08 April to 09 July 2017
Little Malop Street
T +61 3 5229 3645
Luminous relic presents a major collaborative painting and moving image work by Mandy Martin and Alexander Boynes, with a score by Tristen Parr. Based on fieldwork around industrial Geelong, this urgent politically charged work examines the ongoing and cumulative effects of industry on landscapes, fragile ecosystems and human conditions.
A sense of intimate connection between industry, carbon emissions, the end of the fossil fuel era, and a lurid dawn heralding freak winds and, far across the ocean, a collapsing ice shelf, underlie the artistic response from each artist. Mandy Martin paints the body of the Geelong industrial complex into an ice shelf. Her high key reflective surface allows time-lapse moving images of industrial Geelong by Alexander Boynes to play with the element of time in what appears to be a static moment. Tristen Parr’s score adds pathos and gravitas to the contemplative space and sublime proposition of Luminous relic.
Call & Response
Alexander Boynes and Mandy Martin
8th April - 12th June 2016
ORANGE REGIONAL GALLERY
Alexander Boynes and Mandy Martin created Willow Yellow in 2016 for Call + Response, Orange Regional Gallery 26 March – 12 June. Several artists were invited to create works which responded to another artwork in the gallery collection and Mandy and Alexander chose Brett Whiteley’s Willow at Carcoar. The exhibition showcases the newly created works alongside the original.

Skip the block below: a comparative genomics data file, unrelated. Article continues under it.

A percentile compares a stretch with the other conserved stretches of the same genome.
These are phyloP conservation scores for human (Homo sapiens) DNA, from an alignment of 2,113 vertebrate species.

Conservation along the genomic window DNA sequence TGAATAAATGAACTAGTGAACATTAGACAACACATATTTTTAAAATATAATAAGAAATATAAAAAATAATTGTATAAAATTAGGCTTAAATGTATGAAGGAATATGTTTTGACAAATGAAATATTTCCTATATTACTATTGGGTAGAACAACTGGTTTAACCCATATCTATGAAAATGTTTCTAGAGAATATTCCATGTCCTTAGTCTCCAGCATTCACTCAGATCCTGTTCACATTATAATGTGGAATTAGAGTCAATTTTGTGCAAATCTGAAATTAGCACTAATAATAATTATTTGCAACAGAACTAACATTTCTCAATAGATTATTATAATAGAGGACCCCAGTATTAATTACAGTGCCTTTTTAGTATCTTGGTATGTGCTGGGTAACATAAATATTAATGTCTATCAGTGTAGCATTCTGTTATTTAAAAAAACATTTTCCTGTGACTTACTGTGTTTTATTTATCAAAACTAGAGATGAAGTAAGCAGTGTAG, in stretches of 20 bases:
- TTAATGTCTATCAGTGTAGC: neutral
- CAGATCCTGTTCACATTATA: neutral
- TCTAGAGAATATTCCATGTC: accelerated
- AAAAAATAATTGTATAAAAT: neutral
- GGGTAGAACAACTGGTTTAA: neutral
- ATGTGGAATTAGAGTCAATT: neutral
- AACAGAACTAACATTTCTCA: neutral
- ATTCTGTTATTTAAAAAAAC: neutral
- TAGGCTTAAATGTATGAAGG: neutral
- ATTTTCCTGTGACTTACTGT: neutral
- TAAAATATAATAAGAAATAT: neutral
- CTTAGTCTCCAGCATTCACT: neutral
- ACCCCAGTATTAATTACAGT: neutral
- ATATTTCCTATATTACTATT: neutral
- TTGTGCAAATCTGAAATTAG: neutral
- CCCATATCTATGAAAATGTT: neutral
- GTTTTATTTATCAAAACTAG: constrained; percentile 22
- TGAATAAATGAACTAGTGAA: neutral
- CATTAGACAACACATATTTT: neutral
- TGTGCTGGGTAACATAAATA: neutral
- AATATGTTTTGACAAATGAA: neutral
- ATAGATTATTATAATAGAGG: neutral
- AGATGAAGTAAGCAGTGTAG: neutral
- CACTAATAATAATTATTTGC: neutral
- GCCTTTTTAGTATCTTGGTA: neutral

Pot holed roads winding through bleached yellow hills and random encounters with kangaroos, wombats popping out of burrows, blue wrens, huge boulders and looming fence posts are all part of the vocabulary Brett Whiteley lyrically invented in his Central West landscapes. Strewn around the creeks are his emblematic Autumnal willows which are quintessential Whiteley and Central West. Willow Yellow responds to the call of Willow at Carcoar speculating on how Brett might “paint” this landscape now if he were still here.
As homage but also to pose questions about how this landscape has changed and how Brett’s pop vision may have adapted to current times, our willow is fluorescent yellow and explodes like an incendiary every few minutes. It perches Delft- like on a waste rock heap over Cadia Gold Mine.
Mining, usually hidden from view in the Central West, except from the air, has swept down the length of NSW on a scale unprecedented in earlier mining booms. The waste rock heaps that build slowly towards the horizon line of the Canoblas Range can be clearly seen from Mandy’s studio. Alexander and Mandy visited the mine at the end of 2015 to research this collaborative work. It brings together painting, digital projection and temporal elements in a continuum, mimicking the work at the mine which continues 24 hours a day every day of the year, largely unseen and unheralded.